Investors and developers aren't exactly pushing the panic button in the wake of a few soft years in the industrial real estate market. Space absorption is on the upswing nationally, the perennially strong markets of Los Angeles, Chicago and New Jersey are getting even stronger, and money continues to pour into the vast industrial-property reservoir.
Some observers are confident that those long-sidelined corporate real estate decision makers will soon bolt into action. A burst of activity in late 2003 helped push the industrial sector out of a rut nationally with a modest net absorption of 12.9 million sq. ft. — an encouraging performance after two years of negative absorption (2 million sq. ft. in 2002 and 20.4 million in 2001), reports CoStar Group.
Why the Renewed Optimism?
While it's still apparent that U.S. firms are seeking manufacturing cost savings overseas, several economic indicators speak well for domestic growth in the sector. In February, U.S. manufacturing activity grew for the ninth consecutive month and the overall economy grew for the 28th consecutive month, according to the Institute for Supply Management (ISM).
While new orders and production decelerated somewhat in February, they were still at very positive levels, says Norbert J. Ore, chairman of ISM's Manufacturing Business Survey Committee. All 20 manufacturing industries reported growth, he says, and the sector appears to have “sustainable momentum at this point.”
John Seiple, president of the North American division of Aurora, Colo.-based industrial developer ProLogis, says gains in the industrial market historically lag such positive ISM data by a year or so. “We're (already) seeing improvement in most markets after 24 months of softness.”
Industrial real estate, Seiple says, really never fell out of favor. “In bad times, occupancy is still in the high 80s [percentile], and in good times it is in the mid-90s. Unlike office, where you are spending $10 to $15 per sq. ft. for a new customer (finish-out), you're spending $1 in industrial.”
A U-Shaped Recovery
Undoubtedly, there's still some bumpy ground to navigate this year. Year-end 2003 vacancy rates of 11.6% are expected to jump to 12.2% in 2004 before leveling off to 11.8% in 2005, according to projections from Boston-based Torto Wheaton Research.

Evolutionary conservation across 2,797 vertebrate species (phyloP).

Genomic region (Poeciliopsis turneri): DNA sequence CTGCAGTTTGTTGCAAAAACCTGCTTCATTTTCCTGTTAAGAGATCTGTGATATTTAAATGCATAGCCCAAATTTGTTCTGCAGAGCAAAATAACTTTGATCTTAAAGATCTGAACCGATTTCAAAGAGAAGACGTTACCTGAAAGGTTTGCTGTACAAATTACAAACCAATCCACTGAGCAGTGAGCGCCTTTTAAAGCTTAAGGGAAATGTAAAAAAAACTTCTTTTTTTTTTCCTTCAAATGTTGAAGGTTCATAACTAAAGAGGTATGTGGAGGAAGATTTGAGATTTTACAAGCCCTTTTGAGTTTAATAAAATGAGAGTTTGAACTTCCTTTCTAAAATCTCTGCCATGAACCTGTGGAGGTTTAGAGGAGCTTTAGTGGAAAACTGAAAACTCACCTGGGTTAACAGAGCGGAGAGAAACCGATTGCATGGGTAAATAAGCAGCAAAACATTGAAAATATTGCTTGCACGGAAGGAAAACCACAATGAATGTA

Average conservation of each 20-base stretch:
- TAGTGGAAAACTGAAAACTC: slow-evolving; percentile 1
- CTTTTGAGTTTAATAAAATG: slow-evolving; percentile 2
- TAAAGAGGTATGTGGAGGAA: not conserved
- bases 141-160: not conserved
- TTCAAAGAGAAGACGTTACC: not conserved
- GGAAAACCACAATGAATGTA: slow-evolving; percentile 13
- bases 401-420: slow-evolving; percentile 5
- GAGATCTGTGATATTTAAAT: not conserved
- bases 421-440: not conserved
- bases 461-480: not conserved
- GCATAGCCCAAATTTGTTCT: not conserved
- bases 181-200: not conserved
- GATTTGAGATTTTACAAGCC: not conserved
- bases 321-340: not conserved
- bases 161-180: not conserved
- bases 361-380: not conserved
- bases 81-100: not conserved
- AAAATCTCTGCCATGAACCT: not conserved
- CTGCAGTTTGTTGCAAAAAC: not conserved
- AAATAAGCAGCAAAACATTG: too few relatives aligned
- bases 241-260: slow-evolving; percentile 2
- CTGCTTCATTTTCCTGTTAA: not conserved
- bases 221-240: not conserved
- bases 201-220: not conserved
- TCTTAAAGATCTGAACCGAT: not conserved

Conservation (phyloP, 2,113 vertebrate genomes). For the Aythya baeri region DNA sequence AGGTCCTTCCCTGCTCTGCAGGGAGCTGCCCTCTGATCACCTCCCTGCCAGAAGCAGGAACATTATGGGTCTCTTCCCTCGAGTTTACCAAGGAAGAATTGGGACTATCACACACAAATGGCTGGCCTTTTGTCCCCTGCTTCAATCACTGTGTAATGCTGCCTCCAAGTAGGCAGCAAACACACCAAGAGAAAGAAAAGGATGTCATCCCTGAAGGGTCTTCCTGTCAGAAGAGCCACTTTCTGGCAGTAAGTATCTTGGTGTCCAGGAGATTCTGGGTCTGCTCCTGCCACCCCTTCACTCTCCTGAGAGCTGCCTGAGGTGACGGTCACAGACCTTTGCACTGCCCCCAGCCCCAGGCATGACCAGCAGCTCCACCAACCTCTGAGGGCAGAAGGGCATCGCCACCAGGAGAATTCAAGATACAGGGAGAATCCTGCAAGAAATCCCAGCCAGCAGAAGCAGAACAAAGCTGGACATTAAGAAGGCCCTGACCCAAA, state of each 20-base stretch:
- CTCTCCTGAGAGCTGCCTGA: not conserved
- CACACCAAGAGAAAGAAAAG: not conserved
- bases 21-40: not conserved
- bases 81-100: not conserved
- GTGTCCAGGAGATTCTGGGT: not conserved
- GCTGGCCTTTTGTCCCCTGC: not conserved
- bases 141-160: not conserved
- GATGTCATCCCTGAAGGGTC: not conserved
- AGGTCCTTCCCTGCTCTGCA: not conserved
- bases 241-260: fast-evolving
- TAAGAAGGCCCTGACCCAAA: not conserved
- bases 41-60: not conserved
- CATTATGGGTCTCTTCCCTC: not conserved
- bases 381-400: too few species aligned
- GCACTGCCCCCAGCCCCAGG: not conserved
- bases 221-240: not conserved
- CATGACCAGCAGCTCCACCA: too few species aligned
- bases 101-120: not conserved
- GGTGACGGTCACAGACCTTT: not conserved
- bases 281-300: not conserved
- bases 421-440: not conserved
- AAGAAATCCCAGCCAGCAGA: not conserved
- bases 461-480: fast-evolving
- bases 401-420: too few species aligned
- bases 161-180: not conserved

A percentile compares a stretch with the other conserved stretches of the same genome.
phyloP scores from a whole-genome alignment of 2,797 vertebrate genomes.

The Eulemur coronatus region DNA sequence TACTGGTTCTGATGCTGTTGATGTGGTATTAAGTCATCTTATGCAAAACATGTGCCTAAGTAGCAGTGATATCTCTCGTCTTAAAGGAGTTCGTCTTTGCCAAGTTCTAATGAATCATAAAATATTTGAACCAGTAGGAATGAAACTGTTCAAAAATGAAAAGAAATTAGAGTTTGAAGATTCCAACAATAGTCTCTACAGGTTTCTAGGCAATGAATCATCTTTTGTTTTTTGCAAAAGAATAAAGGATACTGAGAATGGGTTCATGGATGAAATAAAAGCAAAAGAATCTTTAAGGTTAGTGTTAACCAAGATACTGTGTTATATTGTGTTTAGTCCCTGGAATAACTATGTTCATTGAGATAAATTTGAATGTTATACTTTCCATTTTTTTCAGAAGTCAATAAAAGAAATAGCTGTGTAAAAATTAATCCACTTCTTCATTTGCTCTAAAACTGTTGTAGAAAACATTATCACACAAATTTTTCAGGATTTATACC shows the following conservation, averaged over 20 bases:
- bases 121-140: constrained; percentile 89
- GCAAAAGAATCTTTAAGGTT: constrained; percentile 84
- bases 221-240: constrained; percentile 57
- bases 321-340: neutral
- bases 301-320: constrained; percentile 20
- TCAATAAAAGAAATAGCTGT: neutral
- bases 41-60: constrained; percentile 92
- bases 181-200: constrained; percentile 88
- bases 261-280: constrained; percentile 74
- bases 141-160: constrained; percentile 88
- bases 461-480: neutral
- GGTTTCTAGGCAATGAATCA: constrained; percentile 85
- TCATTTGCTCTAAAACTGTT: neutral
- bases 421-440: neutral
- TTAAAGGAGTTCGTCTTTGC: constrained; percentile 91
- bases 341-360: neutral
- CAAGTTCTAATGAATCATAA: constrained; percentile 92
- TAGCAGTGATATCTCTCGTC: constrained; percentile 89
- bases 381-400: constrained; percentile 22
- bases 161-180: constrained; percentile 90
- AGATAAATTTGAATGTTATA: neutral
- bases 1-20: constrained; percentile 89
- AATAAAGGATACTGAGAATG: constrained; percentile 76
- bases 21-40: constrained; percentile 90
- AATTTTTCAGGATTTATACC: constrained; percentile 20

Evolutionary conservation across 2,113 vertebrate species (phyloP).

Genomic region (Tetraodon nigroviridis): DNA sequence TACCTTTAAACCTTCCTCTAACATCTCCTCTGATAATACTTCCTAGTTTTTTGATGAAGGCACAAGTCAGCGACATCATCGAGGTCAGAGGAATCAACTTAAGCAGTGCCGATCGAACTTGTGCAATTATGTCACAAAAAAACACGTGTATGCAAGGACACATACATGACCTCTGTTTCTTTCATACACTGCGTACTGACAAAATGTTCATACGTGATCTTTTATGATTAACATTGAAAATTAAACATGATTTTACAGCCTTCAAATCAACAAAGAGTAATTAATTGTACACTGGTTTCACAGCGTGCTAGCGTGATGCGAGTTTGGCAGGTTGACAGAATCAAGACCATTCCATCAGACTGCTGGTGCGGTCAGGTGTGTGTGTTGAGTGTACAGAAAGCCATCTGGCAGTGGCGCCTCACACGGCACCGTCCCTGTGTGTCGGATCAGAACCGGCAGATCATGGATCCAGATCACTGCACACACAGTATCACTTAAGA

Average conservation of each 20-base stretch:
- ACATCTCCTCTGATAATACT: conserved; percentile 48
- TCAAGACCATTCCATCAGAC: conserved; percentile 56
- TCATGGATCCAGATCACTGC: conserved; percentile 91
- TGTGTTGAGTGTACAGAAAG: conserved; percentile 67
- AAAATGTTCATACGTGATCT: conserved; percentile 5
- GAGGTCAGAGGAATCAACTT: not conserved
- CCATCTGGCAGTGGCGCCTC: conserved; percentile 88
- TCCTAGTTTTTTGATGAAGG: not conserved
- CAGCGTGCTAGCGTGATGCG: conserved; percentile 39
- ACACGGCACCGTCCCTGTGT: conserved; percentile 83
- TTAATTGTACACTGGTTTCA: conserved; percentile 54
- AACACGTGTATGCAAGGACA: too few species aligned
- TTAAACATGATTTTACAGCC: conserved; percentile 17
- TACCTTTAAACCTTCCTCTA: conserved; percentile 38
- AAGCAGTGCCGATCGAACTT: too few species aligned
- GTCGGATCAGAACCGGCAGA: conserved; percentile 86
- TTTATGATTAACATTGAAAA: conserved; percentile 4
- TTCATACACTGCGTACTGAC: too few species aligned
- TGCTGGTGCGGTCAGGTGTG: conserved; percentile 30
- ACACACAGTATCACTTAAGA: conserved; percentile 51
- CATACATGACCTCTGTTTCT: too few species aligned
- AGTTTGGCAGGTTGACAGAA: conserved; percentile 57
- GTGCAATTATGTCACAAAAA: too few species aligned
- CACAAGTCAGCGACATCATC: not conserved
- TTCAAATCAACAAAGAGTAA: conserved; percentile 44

“There is a lot of overhang in the market,” explains Jon Southard, vice president and chief economist for the firm. “Warehouses face the risk of a lot of competition, and we see that persisting through 2004. Even in the early 1990s, we really didn't see demand contract quite like this.”
One positive development is that construction activity is slowing. Some 89.4 million sq. ft. of new industrial space came on the market in 2003, but just 61.78 million sq. ft. is planned for 2004, according to CoStar.
Deutsche Bank analyst Lou Taylor, who covers real estate investment trusts (REITs), says leasing velocity increased in the third quarter “and we saw confirmation of it in the fourth quarter. I think the recovery has begun and we should see slow, steady occupancy increases over the next three to four years.”
REITs are giving the category a vote of confidence, as well. They acquired more than $2.5 billion of industrial properties in 2003, a 75% increase over 2002, according to Real Capital Analytics.
San Francisco-based AMB Property Corp. has been especially active, buying a 3.4 million sq. ft. portfolio of 37 air-freight buildings near seven international airports for $481 million. That reflects an investment trend in airport-adjacent distribution property, driven by the growing need to provide facilities for customers with business tied to global trade, says AMB spokesperson Lauren Barr.
Large Appetite For Product